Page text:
Monday, May 23, 2011

Health of Great Lakes Birds

From the Great Lakes Echo:

Several species of birds in the Great Lakes region are making a comeback, according to a recent report.

Federal officials documented the successes and the challenges facing several bird species on U.S. public lands in the 2011 State of the Birds report.

Two success stories are from within the Great Lakes region – the Bartel Grassland restoration project outside of Chicago, Ill., and the state of the Kirtland’s warbler in Michigan.

Link to rest of article.

Link to full report.

image of yellow-billed loon from 2011 state of the birds report.

Wednesday, May 18, 2011

Recent Acquisitions in the Water Library

Wisconsin's Water Library invites you to browse our list of new books introduced into the library during March and April 2011. The library is very appreciative of a grant from the Friends of UW Madison Libraries to purchase several titles included here. Also fresh, with titles purchased during winter and spring, is our new books for kids list!

Are you interested in mapping and GIS trends? We’ve recently created a recommended reading list on Mapping. For scholars, we’ve updated content on our Water Research Guide. If you aren’t affiliated with UW, use the ‘Resources for Guests’ tab for helpful hints on water research.

And don't forget to follow us on Twitter = @WiscWaterLib and please "like" our Facebook page = UW Wisconsin’s Water Library

Happy reading!

Tuesday, May 10, 2011

What's Net-Zero Water?

Net-zero water is a concept that entails separating your water system from the rest of the grid. When it rains, the water you collect in your rain barrels or on your roof will be the water that allows you to wash dishes in the sink or flush your toilet. Your used water will be treated on-site which allows for re-use several times. Water is divided into three categories: rainwater, graywater, and blackwater, depending on the level of pathogens. Both rainwater and graywater (water from sinks and showers) can be treated to be used later as potable water, but blackwater (dispoal or wastewater) cannot be made potable.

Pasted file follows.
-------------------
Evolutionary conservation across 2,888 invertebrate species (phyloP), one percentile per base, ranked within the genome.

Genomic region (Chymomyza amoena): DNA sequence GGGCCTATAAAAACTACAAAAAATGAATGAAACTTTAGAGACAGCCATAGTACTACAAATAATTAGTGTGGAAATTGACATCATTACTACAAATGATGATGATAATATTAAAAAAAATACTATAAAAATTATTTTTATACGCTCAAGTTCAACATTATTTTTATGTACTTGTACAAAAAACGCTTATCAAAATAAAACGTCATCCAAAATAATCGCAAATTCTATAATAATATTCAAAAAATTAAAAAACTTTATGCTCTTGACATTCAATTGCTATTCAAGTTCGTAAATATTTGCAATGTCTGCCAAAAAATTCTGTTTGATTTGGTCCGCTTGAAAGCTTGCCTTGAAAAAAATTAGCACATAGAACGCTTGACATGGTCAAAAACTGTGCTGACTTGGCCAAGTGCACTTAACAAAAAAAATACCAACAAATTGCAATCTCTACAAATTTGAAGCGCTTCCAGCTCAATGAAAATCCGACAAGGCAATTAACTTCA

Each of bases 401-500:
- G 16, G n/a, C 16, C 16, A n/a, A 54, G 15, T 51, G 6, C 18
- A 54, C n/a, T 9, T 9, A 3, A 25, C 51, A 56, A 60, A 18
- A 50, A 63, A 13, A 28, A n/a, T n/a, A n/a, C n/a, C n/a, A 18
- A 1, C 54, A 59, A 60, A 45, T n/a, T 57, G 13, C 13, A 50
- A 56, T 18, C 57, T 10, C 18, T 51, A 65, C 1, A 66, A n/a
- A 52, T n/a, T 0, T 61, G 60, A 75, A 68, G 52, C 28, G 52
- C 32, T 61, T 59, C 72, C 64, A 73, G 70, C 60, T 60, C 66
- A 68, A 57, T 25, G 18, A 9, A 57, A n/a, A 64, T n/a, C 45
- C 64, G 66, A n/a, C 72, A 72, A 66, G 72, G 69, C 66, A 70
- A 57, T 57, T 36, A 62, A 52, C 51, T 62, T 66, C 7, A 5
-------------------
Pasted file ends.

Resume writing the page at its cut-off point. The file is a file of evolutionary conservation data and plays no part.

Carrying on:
One recent example of a building working toward net-zero water is the Bertschi School in Seattle. This article explains how the school is working to accomplish net-zero water including a composting toilet and a wall of plants. As water continues to be one of the most important and limited resources, net-zero water is getting more attention. While the standard may be too challenging for many, it's always helpful to think of ways to help conserve water. This list offers 100 suggestions for water conservation.

Photo credit: Bertschi School

Thursday, May 5, 2011

Invasives at Fault for Great Lakes Salmon Dearth?

Four decades ago, salmon were added to the Great Lakes by Michigan fisheries biologists. In the following years, the fishing industry flourished as did the salmon. Cars hauling boats would be lined up with anglers just waiting to get out in the lakes and catch fish. But now, things have changed.

The invasive mussels came in and altered the food web. Alewives, one of salmons' favorite fish to feed on, have mostly disappeared from the Great Lakes. Without enough time, the salmon were unable to adapt their diet as their food supply disappeared. Walleye, a native species, have returned to the lakes and are also responsible for eating the salmon. Last fall the Lake Michigan salmon never showed up at spawning time. Things aren't looking good for the salmon.

Listen to the NPR Story for more details.

Photo credit: Coho salmon -

Tuesday, May 3, 2011

How do you use your 68? : Drinking Water Week

The first week of May every year has hosted the celebration of National Drinking Water Week since the Reagan years. The purpose is to raise awareness and educate people about public and private drinking water issues. The American Water Works Association (AWWA) is one of the main entities responsible for disseminating information about Drinking Water Week.

Locally, Madison Water Utility will be holding an open house on May 7th where they will explain some of the ways they interact with water in the process of supplying it to the community. There will also be other water-related displays and exhibits. An average Madison resident uses 68 gallons of water per day. Additional information about the open house and local statistics can be found in the City of Madison news release.

The EPA offers some helpful ideas about what you can do to help protect drinking water. View our recommended reading list on drinking water quality.

Photo credit: Portland Fountain by Amy De Simone